Summer Catfishing with Brian Barton
By Phillip Gentry
North Alabama’s Wilson Lake is a well-known catfishing destination. Even in the heat of summer when fishing is generally slower than cooler times of the year, Wilson still produces good catches of catfish if you know where to look.
B’n’M catfish pro-staffer Brian Barton has been fishing the Tennessee River impoundments along the TN/AL/MS border for over 40 years as both a commercial catfisherman and as a recreational catfishing guide. Barton said when the water temperatures in Wheeler climb in the summer, he can break the catfishing patterns down into two distinct patterns and two distinct locations.
“There’s still a trophy, large catfish pattern going on down the lake, I’m talking fish in the 40 + pound range,” he said, “but if your goal is eating sized catfish in the 3 – 5-pound range, then we need to head up the lake and fish in the discharge area coming out of Wheeler Lake.”
B’n’M pro staffer relies on quality catfishing poles from B’n’M whether he’s catching trophy sized catfish or a cooler full of eaters.
Barton said the big difference is water depth. He looks for larger blue catfish to hold in the 40-foot range along the tops of river channels and ledges. That water is adjacent to 60- and 70-foot depths. That’s going to take place down the lake.
“I start out around the mouths of the sloughs and tributaries that feed into the main lake from halfway down the lake to the dam,” he said. “I’m slow trolling a bottom rig. Some people call it a float rig or a catfish drift rig, I think the original name was the Santee drift rig.”
Using four rods, Barton will pull two drift rigs on either side of the boat and hang two rods with a Carolina rig off the side. The Carolina rigs are positioned about 2 feet off the bottom, and he monitors the depth to make sure he doesn’t drag the rig into bottom structure.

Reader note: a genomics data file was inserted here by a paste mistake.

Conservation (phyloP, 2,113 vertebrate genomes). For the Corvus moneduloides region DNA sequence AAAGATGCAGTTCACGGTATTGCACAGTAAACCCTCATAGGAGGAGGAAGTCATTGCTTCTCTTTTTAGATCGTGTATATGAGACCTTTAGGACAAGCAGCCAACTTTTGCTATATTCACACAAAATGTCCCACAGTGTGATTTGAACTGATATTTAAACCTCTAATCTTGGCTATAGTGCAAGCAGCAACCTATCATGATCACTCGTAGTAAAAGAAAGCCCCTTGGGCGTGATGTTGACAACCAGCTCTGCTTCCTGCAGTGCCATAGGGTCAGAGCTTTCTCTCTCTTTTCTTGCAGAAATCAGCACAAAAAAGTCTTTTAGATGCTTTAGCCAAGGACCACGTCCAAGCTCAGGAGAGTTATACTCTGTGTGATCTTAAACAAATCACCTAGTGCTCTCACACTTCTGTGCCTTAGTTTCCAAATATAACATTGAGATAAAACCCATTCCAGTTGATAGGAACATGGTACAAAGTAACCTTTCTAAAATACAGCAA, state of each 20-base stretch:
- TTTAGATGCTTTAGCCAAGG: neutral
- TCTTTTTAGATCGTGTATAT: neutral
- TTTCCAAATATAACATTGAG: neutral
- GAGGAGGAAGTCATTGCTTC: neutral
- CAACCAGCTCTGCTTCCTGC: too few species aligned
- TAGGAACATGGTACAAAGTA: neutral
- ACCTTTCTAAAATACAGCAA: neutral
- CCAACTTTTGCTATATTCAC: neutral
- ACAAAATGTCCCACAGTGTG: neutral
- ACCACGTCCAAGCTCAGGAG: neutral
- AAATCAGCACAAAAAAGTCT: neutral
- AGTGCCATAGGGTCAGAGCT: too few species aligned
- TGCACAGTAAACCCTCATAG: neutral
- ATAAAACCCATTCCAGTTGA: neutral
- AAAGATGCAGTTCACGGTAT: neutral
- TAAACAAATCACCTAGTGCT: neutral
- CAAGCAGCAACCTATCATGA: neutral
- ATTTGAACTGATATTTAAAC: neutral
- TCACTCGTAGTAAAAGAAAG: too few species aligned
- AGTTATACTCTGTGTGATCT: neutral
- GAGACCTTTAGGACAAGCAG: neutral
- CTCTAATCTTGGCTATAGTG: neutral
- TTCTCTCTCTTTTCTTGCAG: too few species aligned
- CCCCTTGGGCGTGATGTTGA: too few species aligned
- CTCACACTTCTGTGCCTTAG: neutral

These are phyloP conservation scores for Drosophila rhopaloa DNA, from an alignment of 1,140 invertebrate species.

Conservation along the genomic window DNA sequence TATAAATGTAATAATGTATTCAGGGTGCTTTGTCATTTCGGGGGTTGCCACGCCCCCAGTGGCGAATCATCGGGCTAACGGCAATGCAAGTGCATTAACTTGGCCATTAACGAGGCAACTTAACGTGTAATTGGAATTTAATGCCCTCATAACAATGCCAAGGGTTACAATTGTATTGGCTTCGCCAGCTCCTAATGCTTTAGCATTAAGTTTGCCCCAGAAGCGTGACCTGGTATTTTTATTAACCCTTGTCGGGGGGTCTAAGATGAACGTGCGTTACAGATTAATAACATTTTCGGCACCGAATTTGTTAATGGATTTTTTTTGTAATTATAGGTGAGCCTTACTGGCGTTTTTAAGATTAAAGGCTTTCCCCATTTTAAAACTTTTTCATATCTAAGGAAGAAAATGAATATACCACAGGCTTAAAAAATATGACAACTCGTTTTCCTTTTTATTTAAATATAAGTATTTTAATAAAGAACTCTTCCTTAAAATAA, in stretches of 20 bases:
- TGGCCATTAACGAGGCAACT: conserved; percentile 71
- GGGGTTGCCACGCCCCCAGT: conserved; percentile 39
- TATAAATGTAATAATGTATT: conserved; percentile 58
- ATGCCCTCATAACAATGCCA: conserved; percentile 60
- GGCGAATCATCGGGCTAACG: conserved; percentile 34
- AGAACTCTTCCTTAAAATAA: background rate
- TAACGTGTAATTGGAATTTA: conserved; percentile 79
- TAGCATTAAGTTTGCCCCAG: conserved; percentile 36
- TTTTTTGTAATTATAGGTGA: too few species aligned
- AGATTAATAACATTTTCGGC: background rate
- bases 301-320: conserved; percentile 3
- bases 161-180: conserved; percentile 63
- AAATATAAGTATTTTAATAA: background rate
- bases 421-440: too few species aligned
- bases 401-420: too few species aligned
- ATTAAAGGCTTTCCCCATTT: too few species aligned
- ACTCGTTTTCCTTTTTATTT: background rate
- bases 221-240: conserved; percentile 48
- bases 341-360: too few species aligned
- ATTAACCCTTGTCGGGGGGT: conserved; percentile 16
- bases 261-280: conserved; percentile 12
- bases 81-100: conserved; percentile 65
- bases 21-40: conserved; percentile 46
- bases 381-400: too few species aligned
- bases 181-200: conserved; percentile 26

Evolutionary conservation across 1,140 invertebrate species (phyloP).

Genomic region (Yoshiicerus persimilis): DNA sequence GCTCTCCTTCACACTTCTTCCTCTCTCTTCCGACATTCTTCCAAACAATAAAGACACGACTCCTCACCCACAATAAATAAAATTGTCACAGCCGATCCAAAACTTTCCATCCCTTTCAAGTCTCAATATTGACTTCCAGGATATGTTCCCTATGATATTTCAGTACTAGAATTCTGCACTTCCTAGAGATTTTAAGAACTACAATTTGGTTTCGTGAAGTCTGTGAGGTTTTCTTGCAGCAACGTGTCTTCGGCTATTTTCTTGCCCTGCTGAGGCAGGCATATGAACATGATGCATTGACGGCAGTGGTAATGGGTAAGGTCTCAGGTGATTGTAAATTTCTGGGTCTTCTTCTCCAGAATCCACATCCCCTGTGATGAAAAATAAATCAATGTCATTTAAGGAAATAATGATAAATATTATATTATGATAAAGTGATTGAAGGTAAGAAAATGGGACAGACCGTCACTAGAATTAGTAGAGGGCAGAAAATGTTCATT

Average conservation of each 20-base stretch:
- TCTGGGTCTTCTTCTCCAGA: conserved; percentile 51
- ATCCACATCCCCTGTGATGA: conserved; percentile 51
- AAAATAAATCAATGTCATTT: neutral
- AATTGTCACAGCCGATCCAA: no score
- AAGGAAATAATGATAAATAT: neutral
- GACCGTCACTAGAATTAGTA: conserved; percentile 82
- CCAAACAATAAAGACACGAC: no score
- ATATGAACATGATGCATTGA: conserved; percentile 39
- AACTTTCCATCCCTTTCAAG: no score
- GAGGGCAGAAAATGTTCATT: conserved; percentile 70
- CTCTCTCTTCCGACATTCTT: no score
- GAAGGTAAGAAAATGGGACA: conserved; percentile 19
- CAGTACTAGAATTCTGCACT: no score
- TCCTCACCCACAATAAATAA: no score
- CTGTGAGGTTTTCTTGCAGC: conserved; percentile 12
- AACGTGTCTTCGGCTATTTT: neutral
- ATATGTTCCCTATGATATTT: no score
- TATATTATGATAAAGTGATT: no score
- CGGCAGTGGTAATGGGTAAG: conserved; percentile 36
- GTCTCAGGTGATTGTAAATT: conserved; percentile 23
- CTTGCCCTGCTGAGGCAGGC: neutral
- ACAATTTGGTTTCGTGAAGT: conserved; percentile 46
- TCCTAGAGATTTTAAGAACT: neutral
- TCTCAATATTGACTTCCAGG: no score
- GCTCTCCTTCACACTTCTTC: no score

“For trophy catfishing, I’m using 7 1/2-foot B’n’M Silver Cat Magnum rods with baitcasting reels, 80-pound Vicious braided line, and Daiichi Bleeding Bait circle hooks in size 7/0 – 10/0,” he said. “I’m pulling cut skipjack herring. I prefer to use only the head section with about 2 inches of the body attached.”
Barton’s summer catfishing rig employs a snagless weight and a crappie float to elevate his bait just off the bottom.
Using his iPilot trolling motor, Barton will drag the baits along the tops of the channel edges staying within 20 feet of the edges. The ideal speed is .3 to .6 mph. While targeting the tops of river channels and ledges in a lake the size of Wilson may seem daunting, Barton narrows down his search area using his sonar equipment.
“I don’t put lines in unless I see both fish and baitfish in these areas,” he said. “Even if I see fish but no bait, I’ll move on because those fish aren’t active, and you can waste a lot of time on inactive fish.”
On the other end of the scale, and the lake, Barton targets a 50/50 mix of channel catfish and small blue catfish by drifting with the current about ¼ mile below the Wheeler dam.
His set-up for this type of fishing is 4 – 6 B’n’M Silver Cat catfish poles and 10 – 12-pound monofilament line using a Kentucky rig with a 1 ounce weight on the bottom and two droppers with 3/0 – 5/0 Diiachi hooks up the line about a foot or two apart.
“All of this water, from the power line down to about Hog Island is maybe 12 feet deep with a relatively clean bottom,” he said. “The smaller cats congregate in the current.”
Barton has been fishing the Tennessee River lakes for over 40 years and said knowing seasonal patterns and movements of catfish on these lakes gives him a big advantage.
Barton’s bait of choice for this style of fishing is Catawba worms, which he orders frozen. If the worms aren’t unavailable, his next baits in order of preference are shad guts and then chicken livers. He stated he’s tried cut bait, but it doesn’t seem to work as good.
He may do 1, 2 or 3 drifts until he’s got a cooler full of nice, eating-sized catfish for his clients.
When asked about catching bigger fish in the flowing waters, which often drift the boat at .5 mph unless authorities are running water through the turbines, Barton’s theory was that bigger catfish don’t want to fight the current this time of year.
“Oh. We catch some really big cats up here in the spring, but the water is very clear and not very deep, so I think that puts them off and they don’t want to fight the current. The best time to be up here for trophy cats is in the spring when the water is high and very turbid.”
To book a fishing trip with Brian Barton on Lakes Wilson, Wheeler, or Pickwick, contact him at 256-412-0969 or visit his website at brianbartonoutdoors.com
Don’t give up on catfishing just because the weather is hot. Grab a B’n’M Pole and get in on the action. Check out our online catalog at bnmpoles.com
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